By Dr Oliver Tearle
‘Ye cannot serve God and mammon’. This is one of many famous Bible quotations. Indeed, it is one of many famous quotations from the New Testament. More specifically, it is one of many famous quotations from a single moment in the New Testament: the Sermon on the Mount.
But what exactly did Jesus mean when he warned his disciples that they ‘cannot serve God and mammon’? What is ‘mammon’?
The ‘Sermon on the Mount’ contains some of the best-known teachings of Jesus Christ, although it would be a mistake to view this single sermon as representing all of Jesus’ core principles and ideas. Indeed, it’s inaccurate even to view it as a single sermon: the teachings which appear in chapters 5, 6, and 7 of the Gospel of Matthew are probably taken from several different gatherings rather than one event.
Nevertheless, it’s certainly true that the Sermon on the Mount contains a number of Jesus’ core teachings. The theme of the Sermon can perhaps best be summed up with the word ‘humble’. One should pray and fast in humility, not showily; one should be humble in the number of possessions or amount of wealth one has; and one should act humbly or meekly and give oneself to God’s power.
This is where ‘ye cannot serve God and mammon’ comes in. This quotation specifically relates to the second of these examples of humility mentioned above: namely, that one should be humble or modest in the amount of wealth one accumulates and keeps.
So when Jesus addresses the topic of wealth, he tells his followers not to accrue vast treasures in this life, because ‘Ye cannot serve God and mammon’ (Matthew 6:24). Here, ‘mammon’ is an untranslated Aramaic word for ‘wealth’ or, if you like, ‘money’. So Jesus is really saying ‘you cannot serve both God and money’. In other words, you have to pick one. If your goal in life is to amass material wealth and possessions, then you will be distracted from worshipping God and following his moral teachings.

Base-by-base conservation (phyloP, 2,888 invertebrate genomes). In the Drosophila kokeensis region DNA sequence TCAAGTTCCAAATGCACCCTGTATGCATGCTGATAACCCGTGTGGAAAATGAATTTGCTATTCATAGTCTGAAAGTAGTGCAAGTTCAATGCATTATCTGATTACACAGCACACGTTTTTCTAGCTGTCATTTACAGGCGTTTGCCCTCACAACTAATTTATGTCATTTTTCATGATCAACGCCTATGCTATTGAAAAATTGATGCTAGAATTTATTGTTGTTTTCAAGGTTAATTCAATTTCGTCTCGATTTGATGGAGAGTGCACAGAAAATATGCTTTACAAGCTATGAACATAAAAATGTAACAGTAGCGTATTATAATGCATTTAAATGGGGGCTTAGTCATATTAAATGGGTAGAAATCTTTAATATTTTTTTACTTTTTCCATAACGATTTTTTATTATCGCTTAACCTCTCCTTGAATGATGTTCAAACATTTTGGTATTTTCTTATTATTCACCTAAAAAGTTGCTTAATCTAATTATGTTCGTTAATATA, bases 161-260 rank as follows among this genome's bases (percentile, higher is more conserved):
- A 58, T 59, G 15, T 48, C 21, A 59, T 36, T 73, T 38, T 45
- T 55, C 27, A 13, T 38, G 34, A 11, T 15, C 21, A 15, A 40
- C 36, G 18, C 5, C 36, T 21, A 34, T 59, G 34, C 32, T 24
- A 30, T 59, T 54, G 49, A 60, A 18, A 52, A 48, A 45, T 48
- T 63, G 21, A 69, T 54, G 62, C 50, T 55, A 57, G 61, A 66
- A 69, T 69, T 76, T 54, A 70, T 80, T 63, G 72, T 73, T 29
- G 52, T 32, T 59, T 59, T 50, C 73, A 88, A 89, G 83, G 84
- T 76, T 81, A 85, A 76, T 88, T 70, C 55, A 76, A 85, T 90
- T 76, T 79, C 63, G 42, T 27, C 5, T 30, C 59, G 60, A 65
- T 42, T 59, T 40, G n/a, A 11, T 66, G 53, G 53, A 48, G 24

But if you instead choose to follow God’s path and do as Jesus recommends, you will not be distracted by material wealth, and will be welcomed into heaven when you die. There you will be much ‘richer’, spiritually speaking.
Because ‘mammon’ is juxtaposed with ‘God’ in Jesus’ famous saying, mammon came to be viewed as a kind of demon, as Isaac Asimov notes in his guide to the New Testament. Indeed, in Book One of Paradise Lost, his great epic poem about the Fall of Satan and the subsequent Fall of Man, John Milton (1608-74) makes Mammon not only one of the fallen angels who follow Satan into Hell, but the worst of the lot:
There stood a hill not far, whose grisly top
Belched fire and rolling smoke; the rest entire
Shone with a glossy scurf—undoubted sign
That in his womb was hid metallic ore,
The work of sulphur. Thither, winged with speed,
A numerous brigade hastened: as when bands
Of pioneers, with spade and pickaxe armed,
Forerun the royal camp, to trench a field,
Or cast a rampart. Mammon led them on—
Mammon, the least erected Spirit that fell
From Heaven; for even in Heaven his looks and thoughts
Were always downward bent, admiring more
The riches of heaven’s pavement, trodden gold,
Than aught divine or holy else enjoyed
In vision beatific.
In other words, Mammon has always been corrupted by wealth, and in heaven he used to get distracted by heaven’s gold pavement beneath his feet, when he should have been looking up towards God.
So, in short, ‘ye cannot serve God and mammon’ is a call not to channel one’s energies and life’s efforts into acquiring wealth, but to focus on developing spiritual richness, through following God.